But!  I like it.  I had a misconception that I would be flying round town without doing much work and concerned I would not get the HR up there and be cruising all the time.  I realize you can do that if you want to assist at 4 or 5 or go full throttle.  But when I pedaled at 0 and then bought the assist to level 1-3 for inclines I found I worked hard enough for a workout but got good cruising when needed. This brings me back to the assist buttons. I'm not sure if they are supposed to be used this way but I started thumbing these in tandem with the gears and was operating the bike more like a standard car.  It seems kind of brilliant to have the 2nd display with the buttons right there.

As I rode I began to pay more attention to the road ahead and determine the best combo to tackle it.  I live in an area with a lot of short inclines and hills mingled in with flat and milled roads with some potholes.  So being able to customize my ride to my landscape and liking is kind of cool.. 

A few more thoughts. The mirror accessory is a life saver.  I found I was using it a lot.  Don't know how I rode without it.  The front small basket takes a bit to get used to since it doesn't turn with the wheel.  The standard suspension kept me smooth going over the rough roads here.  I put about 7 miles on the bike and battery still at 10 bars. I love the more upright seating position than the racer style on my Trek.  I guess using the Peloton has my liking this type of ride more.  And...since the Rad can be just as strenuous as the Peloton it's a solid one two.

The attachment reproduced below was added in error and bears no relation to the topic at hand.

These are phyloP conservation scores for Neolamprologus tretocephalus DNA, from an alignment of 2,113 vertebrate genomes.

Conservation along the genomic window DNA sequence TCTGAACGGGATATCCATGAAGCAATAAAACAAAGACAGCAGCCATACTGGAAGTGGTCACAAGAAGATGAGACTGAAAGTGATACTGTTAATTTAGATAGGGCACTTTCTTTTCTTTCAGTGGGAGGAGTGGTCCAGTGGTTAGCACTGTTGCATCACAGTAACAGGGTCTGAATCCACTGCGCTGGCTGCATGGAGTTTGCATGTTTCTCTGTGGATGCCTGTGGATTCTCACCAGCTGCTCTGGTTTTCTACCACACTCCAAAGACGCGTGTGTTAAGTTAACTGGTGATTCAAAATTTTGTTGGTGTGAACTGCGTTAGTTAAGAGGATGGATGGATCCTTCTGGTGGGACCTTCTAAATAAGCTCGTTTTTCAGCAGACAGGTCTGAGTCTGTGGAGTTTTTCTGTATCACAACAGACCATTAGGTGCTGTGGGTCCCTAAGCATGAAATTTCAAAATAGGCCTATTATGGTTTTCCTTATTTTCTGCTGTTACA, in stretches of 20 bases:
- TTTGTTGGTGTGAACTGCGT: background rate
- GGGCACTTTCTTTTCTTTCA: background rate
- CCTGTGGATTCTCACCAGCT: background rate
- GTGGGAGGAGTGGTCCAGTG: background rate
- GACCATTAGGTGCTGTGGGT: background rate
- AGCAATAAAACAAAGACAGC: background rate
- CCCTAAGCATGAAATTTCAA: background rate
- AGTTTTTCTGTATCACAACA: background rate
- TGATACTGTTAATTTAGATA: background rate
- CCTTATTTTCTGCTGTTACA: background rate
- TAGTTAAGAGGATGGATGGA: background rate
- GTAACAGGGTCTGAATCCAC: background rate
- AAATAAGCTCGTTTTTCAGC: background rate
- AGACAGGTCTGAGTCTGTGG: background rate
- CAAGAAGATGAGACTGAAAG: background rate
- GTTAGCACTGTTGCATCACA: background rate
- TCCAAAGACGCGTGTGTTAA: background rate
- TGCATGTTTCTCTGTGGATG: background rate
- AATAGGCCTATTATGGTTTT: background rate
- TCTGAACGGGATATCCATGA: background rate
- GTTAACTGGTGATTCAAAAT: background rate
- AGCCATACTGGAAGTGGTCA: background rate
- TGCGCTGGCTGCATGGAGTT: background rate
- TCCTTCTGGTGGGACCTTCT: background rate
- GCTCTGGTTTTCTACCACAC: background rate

I'll have more to share later.  But for now I'm very happy to be a Rad owner.


Good review. Well written. Surprisingly I have experienced the same HR idea with my RW4 although I no longer ride it at 0 assist.


Thanks Ddaybc!  Interesting about HR. I will check out how it goes on the other assists. Another little project!


Totally agree about the mirror. Especially if you're wearing a jacket/hood in cold weather, you can't really turn your head so easily.